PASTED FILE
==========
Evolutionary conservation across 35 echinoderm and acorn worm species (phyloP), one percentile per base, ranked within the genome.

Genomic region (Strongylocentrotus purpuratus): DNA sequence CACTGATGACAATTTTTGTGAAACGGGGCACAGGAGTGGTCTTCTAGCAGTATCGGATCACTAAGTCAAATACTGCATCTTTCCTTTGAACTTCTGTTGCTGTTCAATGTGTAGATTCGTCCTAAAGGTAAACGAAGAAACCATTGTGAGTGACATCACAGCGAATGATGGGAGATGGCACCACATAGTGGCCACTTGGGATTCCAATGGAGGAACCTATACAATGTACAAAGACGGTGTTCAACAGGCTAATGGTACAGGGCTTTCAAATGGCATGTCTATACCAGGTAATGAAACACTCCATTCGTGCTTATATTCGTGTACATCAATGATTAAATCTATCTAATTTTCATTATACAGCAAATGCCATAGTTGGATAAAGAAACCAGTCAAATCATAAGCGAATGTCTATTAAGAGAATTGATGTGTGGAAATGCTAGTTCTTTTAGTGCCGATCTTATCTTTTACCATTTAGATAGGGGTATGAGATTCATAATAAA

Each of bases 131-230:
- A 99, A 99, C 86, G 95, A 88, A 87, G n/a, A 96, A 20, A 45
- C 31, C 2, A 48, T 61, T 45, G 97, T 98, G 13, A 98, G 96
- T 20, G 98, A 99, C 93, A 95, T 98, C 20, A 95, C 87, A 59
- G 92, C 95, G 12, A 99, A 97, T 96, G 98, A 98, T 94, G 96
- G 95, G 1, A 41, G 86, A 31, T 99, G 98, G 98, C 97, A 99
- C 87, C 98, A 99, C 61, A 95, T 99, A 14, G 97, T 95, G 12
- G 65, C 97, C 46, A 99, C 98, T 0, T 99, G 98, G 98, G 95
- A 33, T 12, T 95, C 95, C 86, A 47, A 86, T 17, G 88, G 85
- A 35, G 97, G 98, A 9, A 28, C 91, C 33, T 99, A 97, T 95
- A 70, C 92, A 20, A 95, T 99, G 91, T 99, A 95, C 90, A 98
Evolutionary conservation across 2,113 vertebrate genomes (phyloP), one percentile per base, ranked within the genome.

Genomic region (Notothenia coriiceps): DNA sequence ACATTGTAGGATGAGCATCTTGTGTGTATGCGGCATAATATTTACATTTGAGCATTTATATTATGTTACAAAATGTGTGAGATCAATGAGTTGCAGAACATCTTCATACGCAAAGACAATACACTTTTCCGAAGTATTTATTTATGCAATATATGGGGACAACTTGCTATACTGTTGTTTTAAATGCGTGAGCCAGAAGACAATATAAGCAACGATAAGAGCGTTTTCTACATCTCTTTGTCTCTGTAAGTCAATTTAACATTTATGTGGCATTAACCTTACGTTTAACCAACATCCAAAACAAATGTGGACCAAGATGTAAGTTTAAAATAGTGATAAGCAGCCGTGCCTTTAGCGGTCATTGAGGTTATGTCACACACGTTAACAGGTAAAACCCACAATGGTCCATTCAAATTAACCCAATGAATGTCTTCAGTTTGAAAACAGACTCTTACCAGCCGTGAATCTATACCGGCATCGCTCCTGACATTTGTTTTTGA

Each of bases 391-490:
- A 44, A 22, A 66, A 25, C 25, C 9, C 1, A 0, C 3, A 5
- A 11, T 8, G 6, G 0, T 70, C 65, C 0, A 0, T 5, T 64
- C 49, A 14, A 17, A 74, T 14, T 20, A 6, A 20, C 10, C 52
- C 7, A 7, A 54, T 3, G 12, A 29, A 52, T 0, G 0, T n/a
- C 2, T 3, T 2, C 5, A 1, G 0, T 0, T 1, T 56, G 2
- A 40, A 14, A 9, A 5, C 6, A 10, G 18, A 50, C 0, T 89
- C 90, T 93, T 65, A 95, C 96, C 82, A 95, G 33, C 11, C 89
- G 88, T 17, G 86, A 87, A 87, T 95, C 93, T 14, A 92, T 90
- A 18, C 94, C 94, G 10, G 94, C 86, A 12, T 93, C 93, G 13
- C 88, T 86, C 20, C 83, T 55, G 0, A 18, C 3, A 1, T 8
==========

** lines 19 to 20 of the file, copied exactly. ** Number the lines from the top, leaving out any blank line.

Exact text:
- C 49, A 14, A 17, A 74, T 14, T 20, A 6, A 20, C 10, C 52
- C 7, A 7, A 54, T 3, G 12, A 29, A 52, T 0, G 0, T n/a